Standard Operating Procedures for Embedded Linux Systems
Procedures for developing embedded systems are very complicated. New engineers typically take a long time to become familiar with these procedures. Therefore, we have developed a standard operating procedure (SOP) to save the costs of constructing an embedded system and reduce the complexity. The SOP includes five standard procedures for building a Linux-based embedded system, as shown in Figure 1. You can follow the procedures discussed in this article for building a prototypal system. Also, we introduce ten useful methods for downsizing your system. Finally, we show the effect of these methods on downsizing your embedded system—a content-aware network security gateway.
To build an embedded system, the first step is to select a target platform. The platform involves both hardware and software. The hardware platform includes the processor, bus and I/O; the software platform includes the bootloader, kernel and root filesystem. You must select each item in the target platform carefully to ensure that the hardware and software work together. For instance, bootloaders relate directly to the hardware. If the selected bootloader does not support your hardware platform, the whole embedded system cannot power on. Moreover, an operating system that requires MMU may fail to collaborate with MMU-supported processors.
Second, in addition to the target platform, a development platform also is necessary. You cannot compile embedded software programs on the target platform, because the target platform often has a small RAM and slow CPU to minimize cost and power consumption. Therefore, you need to prepare a development platform with a fast CPU and large RAM to compile these programs. Besides, because the two platforms have different hardware architectures, a cross-compiler environment is necessary. Buildroot is such a package to offer this environment. It has a friendly user interface to assist in choosing the hardware platform and the required software package. By using Buildroot, you can generate a cross-compilation toolchain and a root filesystem easily with built-in application packages for your embedded system.
After setting up the environment, the next step is identifying the packages required by your system. You can accomplish this by selecting the built-in packages directly from the menuconfig of Buildroot, or you can download them from the Internet. In fact, Buildroot provides a list of useful packages, such as iproute2, freeswan and squid. Buildroot also ensures that these packages can link successfully with uClibc, a C library with a smaller size than Glibc. If you cannot find the suitable packages, you will have to modify existing packages or write new ones.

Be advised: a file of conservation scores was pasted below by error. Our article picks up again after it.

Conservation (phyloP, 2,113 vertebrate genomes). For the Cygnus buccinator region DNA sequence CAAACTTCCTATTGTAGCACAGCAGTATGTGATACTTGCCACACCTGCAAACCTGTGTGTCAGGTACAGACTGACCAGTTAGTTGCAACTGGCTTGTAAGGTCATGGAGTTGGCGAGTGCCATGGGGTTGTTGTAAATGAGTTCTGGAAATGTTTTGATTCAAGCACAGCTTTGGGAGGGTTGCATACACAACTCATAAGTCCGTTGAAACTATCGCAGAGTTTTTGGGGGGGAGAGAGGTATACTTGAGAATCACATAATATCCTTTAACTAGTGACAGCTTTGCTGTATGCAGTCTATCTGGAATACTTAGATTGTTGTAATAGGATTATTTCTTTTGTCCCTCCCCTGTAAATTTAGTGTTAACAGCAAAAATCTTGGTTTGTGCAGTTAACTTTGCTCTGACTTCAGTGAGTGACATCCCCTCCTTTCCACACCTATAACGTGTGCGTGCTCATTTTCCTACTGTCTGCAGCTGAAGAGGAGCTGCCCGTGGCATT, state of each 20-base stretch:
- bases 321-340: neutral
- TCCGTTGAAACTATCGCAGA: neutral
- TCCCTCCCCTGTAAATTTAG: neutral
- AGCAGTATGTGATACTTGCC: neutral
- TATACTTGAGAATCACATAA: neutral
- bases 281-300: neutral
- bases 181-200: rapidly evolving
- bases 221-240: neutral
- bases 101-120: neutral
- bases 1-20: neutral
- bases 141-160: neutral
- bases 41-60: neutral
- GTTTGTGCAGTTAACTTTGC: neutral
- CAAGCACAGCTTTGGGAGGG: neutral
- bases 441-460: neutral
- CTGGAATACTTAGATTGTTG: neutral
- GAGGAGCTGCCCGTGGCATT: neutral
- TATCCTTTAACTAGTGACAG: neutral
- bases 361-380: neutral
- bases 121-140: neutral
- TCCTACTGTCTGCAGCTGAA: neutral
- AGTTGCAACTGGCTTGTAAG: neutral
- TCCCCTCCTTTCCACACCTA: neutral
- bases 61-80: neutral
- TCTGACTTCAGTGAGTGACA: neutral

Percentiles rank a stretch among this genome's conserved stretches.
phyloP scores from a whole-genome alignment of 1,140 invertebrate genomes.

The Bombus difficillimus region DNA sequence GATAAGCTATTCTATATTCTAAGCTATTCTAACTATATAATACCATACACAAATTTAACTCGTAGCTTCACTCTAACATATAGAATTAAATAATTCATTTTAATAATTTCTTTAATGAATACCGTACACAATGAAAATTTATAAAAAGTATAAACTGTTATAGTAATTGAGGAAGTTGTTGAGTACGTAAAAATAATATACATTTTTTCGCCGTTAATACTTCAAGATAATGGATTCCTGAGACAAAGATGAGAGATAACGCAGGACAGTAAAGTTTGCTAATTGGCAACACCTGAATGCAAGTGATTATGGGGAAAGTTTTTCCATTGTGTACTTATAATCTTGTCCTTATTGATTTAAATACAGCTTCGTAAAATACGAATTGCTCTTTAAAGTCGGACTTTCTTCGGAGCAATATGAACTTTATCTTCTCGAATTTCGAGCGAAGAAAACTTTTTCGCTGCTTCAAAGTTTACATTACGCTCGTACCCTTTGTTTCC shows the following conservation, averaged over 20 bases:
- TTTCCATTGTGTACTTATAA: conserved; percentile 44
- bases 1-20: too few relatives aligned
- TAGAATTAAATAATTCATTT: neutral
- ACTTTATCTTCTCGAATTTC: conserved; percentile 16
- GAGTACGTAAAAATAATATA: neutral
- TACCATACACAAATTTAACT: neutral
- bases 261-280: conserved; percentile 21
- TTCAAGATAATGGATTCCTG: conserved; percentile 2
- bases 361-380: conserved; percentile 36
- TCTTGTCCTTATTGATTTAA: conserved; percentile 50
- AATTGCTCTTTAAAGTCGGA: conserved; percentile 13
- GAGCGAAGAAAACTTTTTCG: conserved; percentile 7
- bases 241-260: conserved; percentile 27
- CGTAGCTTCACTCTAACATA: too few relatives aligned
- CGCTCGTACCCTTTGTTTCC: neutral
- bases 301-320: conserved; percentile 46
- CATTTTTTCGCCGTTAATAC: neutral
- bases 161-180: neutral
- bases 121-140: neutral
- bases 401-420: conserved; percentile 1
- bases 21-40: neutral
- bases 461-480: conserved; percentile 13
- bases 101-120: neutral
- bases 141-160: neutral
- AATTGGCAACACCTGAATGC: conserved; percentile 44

Having obtained the required packages, the next step is integrating them into the embedded system. Integrating here means using a cross-compiler to compile the source code into forms that can be executed in the target platform, and then adding them into the root filesystem. You can add packages into the root filesystem through Buildroot in any of three ways, as shown in Figure 2. Method 1 is to select them directly from the options in Buildroot. If the packages are not available in Buildroot, you may need to write a makefile for the package to indicate how to download, configure, compile and install the package. Also, you need to modify the config.in file of Buildroot to display the option of the package in the configuration menu. However, if you would not like to write these configuration files, you can use Method 2. In Method 2, you simply place the compiled packages in the directory named customize, and then Buildroot copies these compiled packages into the root filesystem during the building procedures, according to the rules given in customize.mk. However, if you simply want to verify the functionality of a single package, you don't need to rebuild the whole image. The steps in Method 3 are to mount the root filesystem on any one directory and then copy the compiled packages into the directory. Finally, unmount the directory, and you will get an updated root image. However, Method 3 may fail if the free space in the mounted filesystem is not enough for the new packages. In that case, you can adjust the parameters given in ext2root.mk to reserve more free space in your root filesystem during the period of system development.